Meaning of telefacsimile in English:

telefacsimile

Pronunciation /ˌtɛlɪfakˈsɪmɪli/

noun

another term for fax
‘Material that once had to be slowly printed out on a telefacsimile or even received through the mail with a paid subscription to a service is now quickly available on the Web.’
  • ‘But since the invention of carbon paper and, still more, the photocopier and the telefacsimile machine, that purpose has largely gone.’
  • ‘The Industrial Commission may adopt procedures for filing by telefacsimile transmission in other instances.’
  • ‘Many libraries use telefacsimile equipment to transmit requests but not the material itself.’
  • ‘If a standard telefacsimile acknowledgement is not received, then step 145 exits from the transmission routine.’
  • ‘Systems of this kind are referred to as telefacsimile systems in present-day parlance.’
  • ‘Photocopies, including telefacsimiles, of this signed Power of Attorney shall be treated as original counterparts.’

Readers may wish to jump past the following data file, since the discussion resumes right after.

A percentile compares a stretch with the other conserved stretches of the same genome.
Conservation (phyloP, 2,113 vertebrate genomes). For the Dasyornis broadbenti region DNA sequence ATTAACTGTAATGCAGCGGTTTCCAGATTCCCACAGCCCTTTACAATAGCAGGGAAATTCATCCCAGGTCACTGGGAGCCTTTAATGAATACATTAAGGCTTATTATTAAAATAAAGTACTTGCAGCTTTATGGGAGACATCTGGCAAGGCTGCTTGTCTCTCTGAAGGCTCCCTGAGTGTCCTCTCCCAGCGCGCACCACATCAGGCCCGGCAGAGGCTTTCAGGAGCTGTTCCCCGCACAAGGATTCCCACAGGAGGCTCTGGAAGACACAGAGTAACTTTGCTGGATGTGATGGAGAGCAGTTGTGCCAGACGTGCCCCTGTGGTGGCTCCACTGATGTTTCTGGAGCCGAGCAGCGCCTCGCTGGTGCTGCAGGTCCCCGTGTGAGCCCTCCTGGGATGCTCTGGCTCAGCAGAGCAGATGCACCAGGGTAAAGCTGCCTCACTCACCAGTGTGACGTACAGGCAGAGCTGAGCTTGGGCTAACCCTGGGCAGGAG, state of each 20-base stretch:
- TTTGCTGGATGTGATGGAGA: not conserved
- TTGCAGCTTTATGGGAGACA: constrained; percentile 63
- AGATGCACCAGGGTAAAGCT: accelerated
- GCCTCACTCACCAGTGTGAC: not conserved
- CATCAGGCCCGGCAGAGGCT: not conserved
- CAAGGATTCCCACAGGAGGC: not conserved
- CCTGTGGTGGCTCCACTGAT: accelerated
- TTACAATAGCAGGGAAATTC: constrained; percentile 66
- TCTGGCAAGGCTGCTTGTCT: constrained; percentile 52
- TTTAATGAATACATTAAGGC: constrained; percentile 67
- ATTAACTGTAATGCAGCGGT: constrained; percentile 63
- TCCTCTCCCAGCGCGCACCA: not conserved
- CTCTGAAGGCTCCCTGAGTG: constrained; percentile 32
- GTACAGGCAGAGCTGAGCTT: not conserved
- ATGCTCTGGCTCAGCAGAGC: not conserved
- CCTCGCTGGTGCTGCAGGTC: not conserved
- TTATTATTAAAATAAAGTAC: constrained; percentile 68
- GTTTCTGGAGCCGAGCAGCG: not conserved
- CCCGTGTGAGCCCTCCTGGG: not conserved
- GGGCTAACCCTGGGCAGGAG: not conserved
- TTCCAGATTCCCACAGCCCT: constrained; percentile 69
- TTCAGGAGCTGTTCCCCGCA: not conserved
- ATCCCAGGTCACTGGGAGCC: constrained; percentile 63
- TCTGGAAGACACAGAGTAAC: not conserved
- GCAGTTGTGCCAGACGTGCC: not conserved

• ‘These Rules introduce provisions for the filing of documents by telefacsimile transmission and introduce a multi-class system of application.’
  • ‘If the telefacsimile machine malfunctions, the telefacsimile document shall be stamped as of the date actually received in the office.’
  • ‘Do not install any duplicators, facsimiles and telefacsimiles in rooms without permission of the security departments of the hotels and restaurants.’
  • ‘If receipt of delivery by telefacsimile is after 5: 00 P.M., service will be deemed to have been completed on the next business day.’
  • ‘It is possible to send text messages and telefacsimiles directly from a textphone via the Relay Service for Text Telephony.’
  • ‘Examples of consumer electronics include, but are not limited to, computers, printers, copiers, telefacsimiles, VCRs, stereos, televisions, and telecommunication devices.’
  • ‘This effect was most obvious in classrooms that had incorporated telecommunications activities, but other classes used technologies such as satellite broadcasts, telefacsimiles, and the telephone to help bring in outside resources.’
  • ‘It does not, however, include telefacsimiles, normal voice-to-voice telephone communications or telemarketing, non-electronic messages (surface mail, flyers) and many ‘pop up’ windows that appear in the Internet.’